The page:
Students who complete their courses can also receive credits that go toward college or culinary or technical-school completion. Under what is known as “articulation agreements,” satisfactory course completion — in some cases by maintaining a B average — can give students from two to 19 credits at participating colleges and technical schools. Articulation agreements exist between the Fairfax academies and Northern Virginia Community College, Johnson and Wales University, George Mason University and Stratford University, among others.

<mh>Measures of Success

Testing of Fairfax County's PTS programs has only begun recently, but there are hopeful signs. Academy attendance appears to aid in success at two-year colleges. Academy graduates working permanent full-time jobs had higher wages that did those who had not graduated from an academy. Academy graduates employed in careers matching their PTS work had greater job satisfaction. A noteworthy point is that academy students did no better at four-year colleges than did those students who had not attended an academy.

Administrators such as Caputo and Whitman often point to students who have been helped by academy courses. Edison High School’s auto-body class has had state champions in auto-body-repair competitions. At Chantilly Academy in Davi Anson's computer technology course, there are digital photos of the students who passed their A-plus certification exams.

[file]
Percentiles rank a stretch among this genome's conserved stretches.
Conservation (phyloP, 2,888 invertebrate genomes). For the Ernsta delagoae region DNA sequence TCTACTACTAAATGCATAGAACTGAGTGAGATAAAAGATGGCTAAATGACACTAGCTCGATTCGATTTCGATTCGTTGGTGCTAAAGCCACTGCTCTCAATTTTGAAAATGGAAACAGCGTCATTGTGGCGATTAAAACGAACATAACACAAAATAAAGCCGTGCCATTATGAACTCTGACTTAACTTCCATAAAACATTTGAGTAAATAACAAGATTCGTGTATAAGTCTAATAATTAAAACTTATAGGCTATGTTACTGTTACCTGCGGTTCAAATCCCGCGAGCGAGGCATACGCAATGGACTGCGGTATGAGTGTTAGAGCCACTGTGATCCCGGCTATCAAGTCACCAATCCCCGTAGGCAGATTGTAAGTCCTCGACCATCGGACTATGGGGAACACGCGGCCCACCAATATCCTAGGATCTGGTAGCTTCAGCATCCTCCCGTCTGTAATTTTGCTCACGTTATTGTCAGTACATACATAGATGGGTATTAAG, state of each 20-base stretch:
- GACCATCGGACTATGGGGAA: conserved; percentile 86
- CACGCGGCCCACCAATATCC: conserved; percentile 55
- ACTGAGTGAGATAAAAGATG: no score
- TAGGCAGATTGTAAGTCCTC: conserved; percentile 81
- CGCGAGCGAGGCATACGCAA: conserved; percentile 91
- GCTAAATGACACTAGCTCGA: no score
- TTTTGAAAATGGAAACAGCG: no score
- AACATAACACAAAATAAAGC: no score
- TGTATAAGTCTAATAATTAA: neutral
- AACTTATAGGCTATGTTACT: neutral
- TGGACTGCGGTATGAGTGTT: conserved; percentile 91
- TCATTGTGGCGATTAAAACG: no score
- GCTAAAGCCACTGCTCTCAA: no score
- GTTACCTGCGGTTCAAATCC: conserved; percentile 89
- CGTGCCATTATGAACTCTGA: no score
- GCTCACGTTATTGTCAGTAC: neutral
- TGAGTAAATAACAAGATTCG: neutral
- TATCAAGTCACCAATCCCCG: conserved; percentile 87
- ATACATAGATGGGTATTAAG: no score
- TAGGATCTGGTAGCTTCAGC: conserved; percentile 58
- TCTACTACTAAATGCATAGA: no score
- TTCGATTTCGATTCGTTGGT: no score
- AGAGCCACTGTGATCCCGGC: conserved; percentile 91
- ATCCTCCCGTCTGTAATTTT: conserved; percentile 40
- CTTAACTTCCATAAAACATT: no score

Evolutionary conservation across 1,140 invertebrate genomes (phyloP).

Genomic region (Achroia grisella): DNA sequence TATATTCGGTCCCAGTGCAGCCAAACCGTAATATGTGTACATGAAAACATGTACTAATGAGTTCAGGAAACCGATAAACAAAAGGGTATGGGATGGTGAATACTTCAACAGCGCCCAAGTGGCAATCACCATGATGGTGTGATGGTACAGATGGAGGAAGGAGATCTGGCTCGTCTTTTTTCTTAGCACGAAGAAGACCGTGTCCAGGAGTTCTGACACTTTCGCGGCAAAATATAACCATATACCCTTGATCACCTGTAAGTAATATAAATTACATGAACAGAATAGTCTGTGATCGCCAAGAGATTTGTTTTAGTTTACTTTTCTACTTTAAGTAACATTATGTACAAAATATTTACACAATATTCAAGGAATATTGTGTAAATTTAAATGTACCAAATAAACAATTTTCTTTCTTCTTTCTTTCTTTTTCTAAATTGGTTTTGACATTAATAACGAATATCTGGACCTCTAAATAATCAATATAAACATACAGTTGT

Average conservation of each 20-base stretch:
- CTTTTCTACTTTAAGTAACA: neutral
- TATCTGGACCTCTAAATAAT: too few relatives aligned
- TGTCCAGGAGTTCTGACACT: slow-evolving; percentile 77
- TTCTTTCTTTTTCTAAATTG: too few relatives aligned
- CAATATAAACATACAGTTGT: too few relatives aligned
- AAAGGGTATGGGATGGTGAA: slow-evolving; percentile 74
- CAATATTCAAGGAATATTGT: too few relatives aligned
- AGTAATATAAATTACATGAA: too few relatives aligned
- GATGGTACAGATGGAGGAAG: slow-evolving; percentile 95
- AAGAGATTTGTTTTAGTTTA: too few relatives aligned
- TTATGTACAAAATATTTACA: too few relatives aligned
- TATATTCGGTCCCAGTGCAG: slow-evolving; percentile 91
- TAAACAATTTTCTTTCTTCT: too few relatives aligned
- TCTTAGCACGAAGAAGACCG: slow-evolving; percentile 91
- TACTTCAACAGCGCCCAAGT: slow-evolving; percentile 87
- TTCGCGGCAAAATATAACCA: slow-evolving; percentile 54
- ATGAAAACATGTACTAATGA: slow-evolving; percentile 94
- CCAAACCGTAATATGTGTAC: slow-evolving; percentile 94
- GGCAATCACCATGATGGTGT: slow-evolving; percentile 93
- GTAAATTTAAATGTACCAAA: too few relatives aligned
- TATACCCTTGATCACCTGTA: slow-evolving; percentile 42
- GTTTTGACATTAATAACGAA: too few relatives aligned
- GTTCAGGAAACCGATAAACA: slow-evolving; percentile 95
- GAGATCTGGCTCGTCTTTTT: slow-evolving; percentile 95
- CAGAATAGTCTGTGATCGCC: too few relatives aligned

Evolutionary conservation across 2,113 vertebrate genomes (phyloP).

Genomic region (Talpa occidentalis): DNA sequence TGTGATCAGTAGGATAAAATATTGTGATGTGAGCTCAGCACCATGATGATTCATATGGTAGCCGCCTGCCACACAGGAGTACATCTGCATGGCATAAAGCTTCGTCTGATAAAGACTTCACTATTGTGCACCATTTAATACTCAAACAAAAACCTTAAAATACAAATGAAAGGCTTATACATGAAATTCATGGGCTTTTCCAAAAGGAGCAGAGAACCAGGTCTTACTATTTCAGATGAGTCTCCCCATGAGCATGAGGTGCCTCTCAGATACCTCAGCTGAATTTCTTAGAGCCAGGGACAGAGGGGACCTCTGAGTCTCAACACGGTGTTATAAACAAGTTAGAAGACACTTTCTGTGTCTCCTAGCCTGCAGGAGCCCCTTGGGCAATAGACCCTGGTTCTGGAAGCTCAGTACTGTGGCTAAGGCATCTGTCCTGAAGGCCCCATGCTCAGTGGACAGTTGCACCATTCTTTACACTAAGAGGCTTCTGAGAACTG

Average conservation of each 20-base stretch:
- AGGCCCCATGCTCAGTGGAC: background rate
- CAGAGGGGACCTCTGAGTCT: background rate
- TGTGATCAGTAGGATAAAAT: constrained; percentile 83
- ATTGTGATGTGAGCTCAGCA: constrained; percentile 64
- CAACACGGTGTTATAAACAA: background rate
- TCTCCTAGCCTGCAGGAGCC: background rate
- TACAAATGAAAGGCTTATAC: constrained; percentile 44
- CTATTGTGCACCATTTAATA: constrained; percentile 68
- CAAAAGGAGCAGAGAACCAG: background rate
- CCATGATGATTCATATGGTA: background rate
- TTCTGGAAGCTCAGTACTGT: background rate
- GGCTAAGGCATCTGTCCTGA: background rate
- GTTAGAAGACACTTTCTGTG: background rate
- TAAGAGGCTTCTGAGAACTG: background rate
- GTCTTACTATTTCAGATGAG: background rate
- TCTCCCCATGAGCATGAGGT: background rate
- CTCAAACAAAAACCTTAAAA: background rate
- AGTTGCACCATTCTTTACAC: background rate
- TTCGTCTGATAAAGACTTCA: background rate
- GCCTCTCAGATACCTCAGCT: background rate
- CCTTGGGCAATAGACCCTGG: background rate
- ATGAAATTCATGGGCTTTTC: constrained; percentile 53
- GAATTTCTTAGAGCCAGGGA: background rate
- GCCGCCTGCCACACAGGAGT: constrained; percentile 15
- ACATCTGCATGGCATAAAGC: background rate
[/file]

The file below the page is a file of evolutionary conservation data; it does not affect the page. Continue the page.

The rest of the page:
Judging by Chantilly Academy's Feb. 11 open house, attending an academy is often a family decision. Occasionally, there was a strain between a teen-ager's interests and a parent's interest in her child's future. One girl wanted to take cosmetology classes. The girl's mother thought it made more sense to take the culinary arts courses.

<mh>Chantilly

<bt>The original academy, Chantilly, offers courses in engineering and scientific technology, and health and human services. New programs include a class in management information systems offering training in Oracle systems and an Air Force Junior ROTC program. This past year Chantilly added a girls-only section for one of its A-plus certification classes.

<mh>Edison

<bt>Edison Academy offers courses in international studies, business and engineering or scientific technology. A highlight of Edison's program is its auto-body course taught by Steve Davis, the 1975 auto-repair national champion. Other classes at Edison include courses in computer systems technology, heating and air conditioning, and construction technology.

<mh>Fairfax

<bt>An academy specializing in communication arts, Fairfax offers courses in such subjects as graphic imaging and design, music and computer technology and television production. Fairfax Academy also offers master classes that have in the past been led by cellist Yo Yo Ma and the Australian Ballet, among others.

<mh>Marshall

<bt>Like Edison Academy, Marshall Academy offers courses in international studies, business and engineering or scientific technology. New for this year is a course in criminal justice. Other classes offered include Chinese, hotel management and cosmetology.

<mh>West Potomac

<bt>Focusing on communication arts, and health and human services, West Potomac offers courses in dental careers, occupational and physical therapy and television production.